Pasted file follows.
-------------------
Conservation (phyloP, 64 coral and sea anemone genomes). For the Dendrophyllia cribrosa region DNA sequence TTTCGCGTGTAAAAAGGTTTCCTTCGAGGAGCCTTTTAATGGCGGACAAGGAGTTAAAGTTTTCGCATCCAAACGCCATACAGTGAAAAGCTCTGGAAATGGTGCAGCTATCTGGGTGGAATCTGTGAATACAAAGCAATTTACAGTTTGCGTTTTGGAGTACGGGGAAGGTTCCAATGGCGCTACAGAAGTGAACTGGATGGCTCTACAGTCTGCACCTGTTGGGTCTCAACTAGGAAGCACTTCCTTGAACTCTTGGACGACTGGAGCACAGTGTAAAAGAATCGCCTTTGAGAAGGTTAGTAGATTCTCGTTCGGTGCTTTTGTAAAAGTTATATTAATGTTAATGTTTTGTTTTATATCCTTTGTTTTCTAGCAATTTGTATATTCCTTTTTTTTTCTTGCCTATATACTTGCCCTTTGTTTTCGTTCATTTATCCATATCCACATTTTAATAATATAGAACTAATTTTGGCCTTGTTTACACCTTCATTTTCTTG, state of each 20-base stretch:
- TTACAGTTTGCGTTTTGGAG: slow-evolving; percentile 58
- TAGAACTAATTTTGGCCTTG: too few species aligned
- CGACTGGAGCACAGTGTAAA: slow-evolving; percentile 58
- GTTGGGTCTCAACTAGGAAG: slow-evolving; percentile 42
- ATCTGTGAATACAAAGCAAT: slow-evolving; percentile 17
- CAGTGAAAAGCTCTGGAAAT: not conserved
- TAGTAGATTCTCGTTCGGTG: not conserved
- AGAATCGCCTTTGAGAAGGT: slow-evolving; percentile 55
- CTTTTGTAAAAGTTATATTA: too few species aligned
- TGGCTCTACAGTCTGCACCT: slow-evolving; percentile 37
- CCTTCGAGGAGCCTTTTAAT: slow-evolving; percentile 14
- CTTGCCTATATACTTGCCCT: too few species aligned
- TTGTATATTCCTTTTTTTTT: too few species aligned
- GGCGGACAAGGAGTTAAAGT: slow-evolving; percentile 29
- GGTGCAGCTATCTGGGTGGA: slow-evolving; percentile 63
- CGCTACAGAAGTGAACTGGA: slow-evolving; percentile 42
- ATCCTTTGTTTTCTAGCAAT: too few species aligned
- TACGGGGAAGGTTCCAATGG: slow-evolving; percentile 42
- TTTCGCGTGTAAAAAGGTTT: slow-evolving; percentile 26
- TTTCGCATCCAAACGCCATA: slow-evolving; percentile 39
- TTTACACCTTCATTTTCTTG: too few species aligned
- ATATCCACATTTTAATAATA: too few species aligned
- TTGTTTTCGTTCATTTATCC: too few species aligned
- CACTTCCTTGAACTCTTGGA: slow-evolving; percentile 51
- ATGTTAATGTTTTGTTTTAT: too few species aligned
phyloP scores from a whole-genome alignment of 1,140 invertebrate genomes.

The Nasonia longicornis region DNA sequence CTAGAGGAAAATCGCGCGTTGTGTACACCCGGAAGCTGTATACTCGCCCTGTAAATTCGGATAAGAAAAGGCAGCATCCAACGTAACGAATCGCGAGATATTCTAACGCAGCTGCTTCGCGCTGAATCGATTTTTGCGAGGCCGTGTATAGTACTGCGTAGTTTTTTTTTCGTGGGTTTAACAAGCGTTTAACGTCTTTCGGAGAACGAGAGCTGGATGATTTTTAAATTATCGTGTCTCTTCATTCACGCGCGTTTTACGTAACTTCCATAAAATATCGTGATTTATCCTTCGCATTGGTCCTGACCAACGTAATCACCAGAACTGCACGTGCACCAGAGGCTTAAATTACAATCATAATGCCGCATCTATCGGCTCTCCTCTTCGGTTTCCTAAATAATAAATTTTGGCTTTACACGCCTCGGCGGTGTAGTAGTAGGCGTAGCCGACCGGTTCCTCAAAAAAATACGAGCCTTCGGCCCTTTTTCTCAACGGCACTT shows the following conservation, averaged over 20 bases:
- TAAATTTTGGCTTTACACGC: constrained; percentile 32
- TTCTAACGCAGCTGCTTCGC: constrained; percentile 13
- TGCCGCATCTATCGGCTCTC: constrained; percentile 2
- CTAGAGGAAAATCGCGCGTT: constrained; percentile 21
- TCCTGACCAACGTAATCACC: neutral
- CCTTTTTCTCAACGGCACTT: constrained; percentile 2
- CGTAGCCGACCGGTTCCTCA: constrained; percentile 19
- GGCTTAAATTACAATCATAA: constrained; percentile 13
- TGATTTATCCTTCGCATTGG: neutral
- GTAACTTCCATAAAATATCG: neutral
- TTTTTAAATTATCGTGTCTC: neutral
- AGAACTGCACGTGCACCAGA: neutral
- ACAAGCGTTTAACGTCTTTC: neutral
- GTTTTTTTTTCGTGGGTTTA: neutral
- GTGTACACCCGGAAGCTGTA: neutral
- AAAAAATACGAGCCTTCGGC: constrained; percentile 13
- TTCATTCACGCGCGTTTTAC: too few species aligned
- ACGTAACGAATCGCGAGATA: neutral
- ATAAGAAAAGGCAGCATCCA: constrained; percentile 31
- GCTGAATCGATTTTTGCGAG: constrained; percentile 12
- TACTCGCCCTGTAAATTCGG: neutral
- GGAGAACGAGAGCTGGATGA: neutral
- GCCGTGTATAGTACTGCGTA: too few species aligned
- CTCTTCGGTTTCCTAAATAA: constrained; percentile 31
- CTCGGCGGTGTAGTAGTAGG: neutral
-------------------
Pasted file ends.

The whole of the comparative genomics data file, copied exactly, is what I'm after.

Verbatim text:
Conservation (phyloP, 64 coral and sea anemone genomes). For the Dendrophyllia cribrosa region DNA sequence TTTCGCGTGTAAAAAGGTTTCCTTCGAGGAGCCTTTTAATGGCGGACAAGGAGTTAAAGTTTTCGCATCCAAACGCCATACAGTGAAAAGCTCTGGAAATGGTGCAGCTATCTGGGTGGAATCTGTGAATACAAAGCAATTTACAGTTTGCGTTTTGGAGTACGGGGAAGGTTCCAATGGCGCTACAGAAGTGAACTGGATGGCTCTACAGTCTGCACCTGTTGGGTCTCAACTAGGAAGCACTTCCTTGAACTCTTGGACGACTGGAGCACAGTGTAAAAGAATCGCCTTTGAGAAGGTTAGTAGATTCTCGTTCGGTGCTTTTGTAAAAGTTATATTAATGTTAATGTTTTGTTTTATATCCTTTGTTTTCTAGCAATTTGTATATTCCTTTTTTTTTCTTGCCTATATACTTGCCCTTTGTTTTCGTTCATTTATCCATATCCACATTTTAATAATATAGAACTAATTTTGGCCTTGTTTACACCTTCATTTTCTTG, state of each 20-base stretch:
- TTACAGTTTGCGTTTTGGAG: slow-evolving; percentile 58
- TAGAACTAATTTTGGCCTTG: too few species aligned
- CGACTGGAGCACAGTGTAAA: slow-evolving; percentile 58
- GTTGGGTCTCAACTAGGAAG: slow-evolving; percentile 42
- ATCTGTGAATACAAAGCAAT: slow-evolving; percentile 17
- CAGTGAAAAGCTCTGGAAAT: not conserved
- TAGTAGATTCTCGTTCGGTG: not conserved
- AGAATCGCCTTTGAGAAGGT: slow-evolving; percentile 55
- CTTTTGTAAAAGTTATATTA: too few species aligned
- TGGCTCTACAGTCTGCACCT: slow-evolving; percentile 37
- CCTTCGAGGAGCCTTTTAAT: slow-evolving; percentile 14
- CTTGCCTATATACTTGCCCT: too few species aligned
- TTGTATATTCCTTTTTTTTT: too few species aligned
- GGCGGACAAGGAGTTAAAGT: slow-evolving; percentile 29
- GGTGCAGCTATCTGGGTGGA: slow-evolving; percentile 63
- CGCTACAGAAGTGAACTGGA: slow-evolving; percentile 42
- ATCCTTTGTTTTCTAGCAAT: too few species aligned
- TACGGGGAAGGTTCCAATGG: slow-evolving; percentile 42
- TTTCGCGTGTAAAAAGGTTT: slow-evolving; percentile 26
- TTTCGCATCCAAACGCCATA: slow-evolving; percentile 39
- TTTACACCTTCATTTTCTTG: too few species aligned
- ATATCCACATTTTAATAATA: too few species aligned
- TTGTTTTCGTTCATTTATCC: too few species aligned
- CACTTCCTTGAACTCTTGGA: slow-evolving; percentile 51
- ATGTTAATGTTTTGTTTTAT: too few species aligned
phyloP scores from a whole-genome alignment of 1,140 invertebrate genomes.

The Nasonia longicornis region DNA sequence CTAGAGGAAAATCGCGCGTTGTGTACACCCGGAAGCTGTATACTCGCCCTGTAAATTCGGATAAGAAAAGGCAGCATCCAACGTAACGAATCGCGAGATATTCTAACGCAGCTGCTTCGCGCTGAATCGATTTTTGCGAGGCCGTGTATAGTACTGCGTAGTTTTTTTTTCGTGGGTTTAACAAGCGTTTAACGTCTTTCGGAGAACGAGAGCTGGATGATTTTTAAATTATCGTGTCTCTTCATTCACGCGCGTTTTACGTAACTTCCATAAAATATCGTGATTTATCCTTCGCATTGGTCCTGACCAACGTAATCACCAGAACTGCACGTGCACCAGAGGCTTAAATTACAATCATAATGCCGCATCTATCGGCTCTCCTCTTCGGTTTCCTAAATAATAAATTTTGGCTTTACACGCCTCGGCGGTGTAGTAGTAGGCGTAGCCGACCGGTTCCTCAAAAAAATACGAGCCTTCGGCCCTTTTTCTCAACGGCACTT shows the following conservation, averaged over 20 bases:
- TAAATTTTGGCTTTACACGC: constrained; percentile 32
- TTCTAACGCAGCTGCTTCGC: constrained; percentile 13
- TGCCGCATCTATCGGCTCTC: constrained; percentile 2
- CTAGAGGAAAATCGCGCGTT: constrained; percentile 21
- TCCTGACCAACGTAATCACC: neutral
- CCTTTTTCTCAACGGCACTT: constrained; percentile 2
- CGTAGCCGACCGGTTCCTCA: constrained; percentile 19
- GGCTTAAATTACAATCATAA: constrained; percentile 13
- TGATTTATCCTTCGCATTGG: neutral
- GTAACTTCCATAAAATATCG: neutral
- TTTTTAAATTATCGTGTCTC: neutral
- AGAACTGCACGTGCACCAGA: neutral
- ACAAGCGTTTAACGTCTTTC: neutral
- GTTTTTTTTTCGTGGGTTTA: neutral
- GTGTACACCCGGAAGCTGTA: neutral
- AAAAAATACGAGCCTTCGGC: constrained; percentile 13
- TTCATTCACGCGCGTTTTAC: too few species aligned
- ACGTAACGAATCGCGAGATA: neutral
- ATAAGAAAAGGCAGCATCCA: constrained; percentile 31
- GCTGAATCGATTTTTGCGAG: constrained; percentile 12
- TACTCGCCCTGTAAATTCGG: neutral
- GGAGAACGAGAGCTGGATGA: neutral
- GCCGTGTATAGTACTGCGTA: too few species aligned
- CTCTTCGGTTTCCTAAATAA: constrained; percentile 31
- CTCGGCGGTGTAGTAGTAGG: neutral